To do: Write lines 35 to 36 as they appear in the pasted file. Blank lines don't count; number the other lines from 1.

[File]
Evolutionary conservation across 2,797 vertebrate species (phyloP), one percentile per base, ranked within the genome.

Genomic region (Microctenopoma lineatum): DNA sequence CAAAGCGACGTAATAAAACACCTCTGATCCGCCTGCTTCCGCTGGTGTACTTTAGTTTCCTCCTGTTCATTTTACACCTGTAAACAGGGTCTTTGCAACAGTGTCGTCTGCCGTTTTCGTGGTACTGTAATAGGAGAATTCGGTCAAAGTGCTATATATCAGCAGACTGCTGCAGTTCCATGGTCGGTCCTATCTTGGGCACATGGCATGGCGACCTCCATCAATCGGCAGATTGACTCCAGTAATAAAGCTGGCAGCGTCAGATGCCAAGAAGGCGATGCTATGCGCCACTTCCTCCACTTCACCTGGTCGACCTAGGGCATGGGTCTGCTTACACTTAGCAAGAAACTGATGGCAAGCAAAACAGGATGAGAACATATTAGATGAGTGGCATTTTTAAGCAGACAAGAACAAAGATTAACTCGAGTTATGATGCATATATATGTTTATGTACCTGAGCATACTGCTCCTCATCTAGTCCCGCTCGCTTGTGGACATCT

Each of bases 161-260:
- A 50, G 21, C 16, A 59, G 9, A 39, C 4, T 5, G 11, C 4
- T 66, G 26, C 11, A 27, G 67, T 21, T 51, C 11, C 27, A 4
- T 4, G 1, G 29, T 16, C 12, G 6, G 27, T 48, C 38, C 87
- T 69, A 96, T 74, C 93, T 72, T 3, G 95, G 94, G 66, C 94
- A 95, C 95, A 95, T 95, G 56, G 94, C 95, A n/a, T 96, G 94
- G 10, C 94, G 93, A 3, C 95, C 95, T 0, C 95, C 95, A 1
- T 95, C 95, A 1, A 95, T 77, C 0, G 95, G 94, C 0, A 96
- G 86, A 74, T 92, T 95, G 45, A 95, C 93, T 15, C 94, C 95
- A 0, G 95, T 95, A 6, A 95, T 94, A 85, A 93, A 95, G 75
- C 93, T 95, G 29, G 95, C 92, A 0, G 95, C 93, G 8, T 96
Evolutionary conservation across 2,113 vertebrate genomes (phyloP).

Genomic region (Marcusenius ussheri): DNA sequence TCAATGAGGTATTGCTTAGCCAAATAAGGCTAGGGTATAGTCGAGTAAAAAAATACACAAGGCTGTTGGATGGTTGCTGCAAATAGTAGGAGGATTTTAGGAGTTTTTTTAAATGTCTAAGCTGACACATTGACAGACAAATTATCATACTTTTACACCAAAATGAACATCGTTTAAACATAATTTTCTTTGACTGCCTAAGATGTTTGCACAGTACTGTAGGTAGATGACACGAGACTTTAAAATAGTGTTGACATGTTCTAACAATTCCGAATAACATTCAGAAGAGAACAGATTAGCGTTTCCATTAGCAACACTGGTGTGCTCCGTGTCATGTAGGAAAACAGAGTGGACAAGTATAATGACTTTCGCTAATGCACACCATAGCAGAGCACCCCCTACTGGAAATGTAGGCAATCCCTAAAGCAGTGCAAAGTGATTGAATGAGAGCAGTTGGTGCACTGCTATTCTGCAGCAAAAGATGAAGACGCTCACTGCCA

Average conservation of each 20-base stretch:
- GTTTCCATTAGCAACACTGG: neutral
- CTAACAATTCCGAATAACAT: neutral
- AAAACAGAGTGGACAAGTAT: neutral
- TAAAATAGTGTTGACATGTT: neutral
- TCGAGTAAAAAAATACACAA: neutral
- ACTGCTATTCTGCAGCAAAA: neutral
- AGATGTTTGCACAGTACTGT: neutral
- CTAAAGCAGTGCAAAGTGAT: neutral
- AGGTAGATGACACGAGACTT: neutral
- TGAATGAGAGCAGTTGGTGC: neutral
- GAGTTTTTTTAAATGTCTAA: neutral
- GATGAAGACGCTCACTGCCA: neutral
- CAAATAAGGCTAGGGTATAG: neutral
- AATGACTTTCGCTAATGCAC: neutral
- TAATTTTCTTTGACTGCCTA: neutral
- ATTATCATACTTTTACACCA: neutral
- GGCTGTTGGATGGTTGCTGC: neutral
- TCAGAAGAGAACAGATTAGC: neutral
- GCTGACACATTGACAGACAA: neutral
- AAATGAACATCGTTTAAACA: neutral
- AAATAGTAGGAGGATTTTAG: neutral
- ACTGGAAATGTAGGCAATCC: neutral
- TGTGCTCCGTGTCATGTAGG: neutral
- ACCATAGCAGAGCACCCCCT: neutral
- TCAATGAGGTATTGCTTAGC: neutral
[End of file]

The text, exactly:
- GCTGACACATTGACAGACAA: neutral
- AAATGAACATCGTTTAAACA: neutral